“Every record needs a thesis, needs a crisis, or campaign,” John Rossiter sings on “Root and Crown,” the fifth song on his band, Young Jesus’ new (and best) album, Welcome to Conceptual Beach. Young Jesus is actually the kind of band whose records have theses; they make dense, intellectual rock music with lyric sheets that read more like poetry than bars. And if “Root and Crown” does present a thesis for Welcome to Conceptual Beach, it’s about moving beyond the mind, or at least a singular consciousness. The album’s title refers to Rossiter’s idea of a mental refuge where all needs are met, and Rossiter has even expanded it to become a space for him and all of his bandmates, a collective hideout between souls. This is telling, because Young Jesus has reached a point where it sounds like all the members are of a hive mind, working as extensions of one collective drive to make music. Usually, this moment is when a band drops a big album, one they’ll be remembered for, one that they might make a whole career on. I’m willing to bet that Welcome to Conceptual Beach will be that record for Young Jesus. They’re taking risks that almost no other band is right now, and moving toward an influence-agnostic sound that feels radical.
The first time you might realize just how far Welcome to Conceptual Beach will stray from what is generally considered “rock” music is when the saxophone bursts into “Pattern Doubt.” It sounds cheesy as hell and also transcendental. Eric Shevrin’s keys practically shimmer as they run up and down the scale. It’s positively Alice Coltrane-esque. “Pattern Doubt” is mostly an instrumental piece, a lesson in reframing instruments in new contexts. But the lyrics that do appear are cogent: “Show me how you relax or rather, tell me how’d you’d live if you could live like that / I’ll show you how I get mad or rather, how I judge the world and how a pattern doubts.” Attempting to build a bridge between your mind and someone else’s is a terrifying and rewarding prospect, as relevant to a romantic relationship as it is to a group of musicians.
The influence of jazz shows up throughout the record. Kern Haug’s drumming is less a backbone and more of an exoskeleton, flexible and varied. He will switch between grooves moment to moment, adding levity to such thematically heavy songs. “Meditations” is one of Haug’s best showpieces, as well as clear proof of how these four have melded into one. It begins with and returns to improvised passages that sound like Sonic Youth at their peak, making sound with guitars full of ambiguity and energy.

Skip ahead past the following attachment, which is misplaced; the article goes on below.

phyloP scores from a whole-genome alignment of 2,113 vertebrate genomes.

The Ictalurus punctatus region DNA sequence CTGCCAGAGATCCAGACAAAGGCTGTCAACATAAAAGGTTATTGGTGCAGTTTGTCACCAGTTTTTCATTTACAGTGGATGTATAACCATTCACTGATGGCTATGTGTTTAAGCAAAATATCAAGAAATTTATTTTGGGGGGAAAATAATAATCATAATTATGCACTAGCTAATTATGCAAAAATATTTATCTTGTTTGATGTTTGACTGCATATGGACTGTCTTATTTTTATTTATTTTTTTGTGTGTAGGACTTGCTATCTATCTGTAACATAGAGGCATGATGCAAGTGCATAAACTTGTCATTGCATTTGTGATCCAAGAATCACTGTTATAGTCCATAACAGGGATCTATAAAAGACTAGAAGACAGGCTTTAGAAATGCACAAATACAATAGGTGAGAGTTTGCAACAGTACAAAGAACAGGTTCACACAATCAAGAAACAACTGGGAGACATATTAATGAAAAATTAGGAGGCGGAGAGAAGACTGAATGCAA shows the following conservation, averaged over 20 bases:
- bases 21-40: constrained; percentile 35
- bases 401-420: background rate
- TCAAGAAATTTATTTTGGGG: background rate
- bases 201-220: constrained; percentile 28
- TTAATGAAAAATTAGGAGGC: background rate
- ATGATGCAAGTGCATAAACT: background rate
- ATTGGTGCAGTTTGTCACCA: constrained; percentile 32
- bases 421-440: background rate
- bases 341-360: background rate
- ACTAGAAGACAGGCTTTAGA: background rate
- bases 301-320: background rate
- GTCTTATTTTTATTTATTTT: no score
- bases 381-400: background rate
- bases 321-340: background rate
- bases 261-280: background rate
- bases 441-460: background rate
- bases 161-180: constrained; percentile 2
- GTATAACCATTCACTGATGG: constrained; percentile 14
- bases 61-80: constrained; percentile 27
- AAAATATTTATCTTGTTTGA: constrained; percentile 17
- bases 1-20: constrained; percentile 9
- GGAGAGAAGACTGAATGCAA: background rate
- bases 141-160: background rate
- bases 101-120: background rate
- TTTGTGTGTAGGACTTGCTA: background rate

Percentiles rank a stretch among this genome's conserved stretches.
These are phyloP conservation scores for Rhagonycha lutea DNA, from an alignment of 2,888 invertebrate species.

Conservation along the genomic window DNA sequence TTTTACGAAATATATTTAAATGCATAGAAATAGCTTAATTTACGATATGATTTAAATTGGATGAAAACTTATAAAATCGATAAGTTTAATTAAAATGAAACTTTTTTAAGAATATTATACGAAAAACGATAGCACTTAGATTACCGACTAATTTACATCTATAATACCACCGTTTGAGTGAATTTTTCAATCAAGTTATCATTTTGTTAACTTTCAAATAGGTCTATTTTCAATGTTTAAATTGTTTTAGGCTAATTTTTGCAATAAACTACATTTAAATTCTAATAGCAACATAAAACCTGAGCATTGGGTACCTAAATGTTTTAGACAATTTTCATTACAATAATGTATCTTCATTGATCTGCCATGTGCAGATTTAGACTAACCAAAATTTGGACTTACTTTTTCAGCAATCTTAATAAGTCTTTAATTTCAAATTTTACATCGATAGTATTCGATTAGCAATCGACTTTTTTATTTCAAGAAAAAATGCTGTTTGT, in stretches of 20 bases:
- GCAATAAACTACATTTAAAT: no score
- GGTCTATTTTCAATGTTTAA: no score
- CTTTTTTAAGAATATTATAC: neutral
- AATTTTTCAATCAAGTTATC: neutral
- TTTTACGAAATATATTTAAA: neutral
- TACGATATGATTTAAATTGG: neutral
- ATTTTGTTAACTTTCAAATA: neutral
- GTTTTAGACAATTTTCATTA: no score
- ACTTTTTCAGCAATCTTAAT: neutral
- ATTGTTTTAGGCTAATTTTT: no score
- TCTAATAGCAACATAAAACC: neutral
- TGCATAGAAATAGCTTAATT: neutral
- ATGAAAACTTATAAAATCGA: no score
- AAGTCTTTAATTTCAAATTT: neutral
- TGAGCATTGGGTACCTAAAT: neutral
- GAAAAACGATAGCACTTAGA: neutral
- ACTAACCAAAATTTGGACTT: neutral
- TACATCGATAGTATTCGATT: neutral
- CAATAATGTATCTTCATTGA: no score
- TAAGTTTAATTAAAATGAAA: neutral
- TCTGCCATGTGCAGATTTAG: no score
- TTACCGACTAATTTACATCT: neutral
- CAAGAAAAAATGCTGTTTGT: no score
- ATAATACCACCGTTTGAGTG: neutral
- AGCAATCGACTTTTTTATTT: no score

And with the final two songs on Welcome to Conceptual Beach, both of which cross the 10-minute mark, Young Jesus will invite Talk Talk comparisons, playing a kind of ambient-jazz-rock-post-rock mixture that meanders to brief shocks of ecstasy. These tracks, “Lark” and “Magicians,” wouldn’t work if there wasn’t complete trust between these guys. I think of Big Thief, who had a similar level up as a band last year. What these two groups share is that the synchronicity practically jumps out of the speakers. And great musicianship individually and collectively makes the whole thing go down easy, especially the philosophy heavy lyrics. It helps that Rossiter has changed his vocal style considerably. Instead of doing the scream-shout that’s become canonized in punk music, he’s singing now, and singing beautifully. His voice sounds somewhere between Jeff Buckley and ANOHNI, a rich deep tone that carries the empathy of these songs on its shoulders.
Nominally, Young Jesus is an indie rock band. At their inception, they were emo, but they outgrew the label. Likely, they’ve outgrown indie rock too. If they need to be categorized, art rock is probably the most accurate (for now), but this is music that plays fast and loose with norms and expectations. The first time we hear Rossiter’s voice it’s put through vocal manipulations, rising and falling outside of his control, as he sings, “How a faith becomes profound, a lake lifts from the ground, find the demon and dove both share, in the evening you dress with care.” As the song progresses through atonalities and swing-for-the-fences emotion, Rossiter attempts to locate and understand what powers our belief despite incredible trauma. “That’s how we live, between pain and hopelessness,” he sings later, elaborating, “imperfection never leaves, and the pain you feel you’ll always feel a bit.” In the end, he’s shouting a repeated refrain like it’s 2012 and he’s in an emo band again. What is he shouting? “We just might grow.” He knows this well; Young Jesus certainly has.
Label: Saddle Creek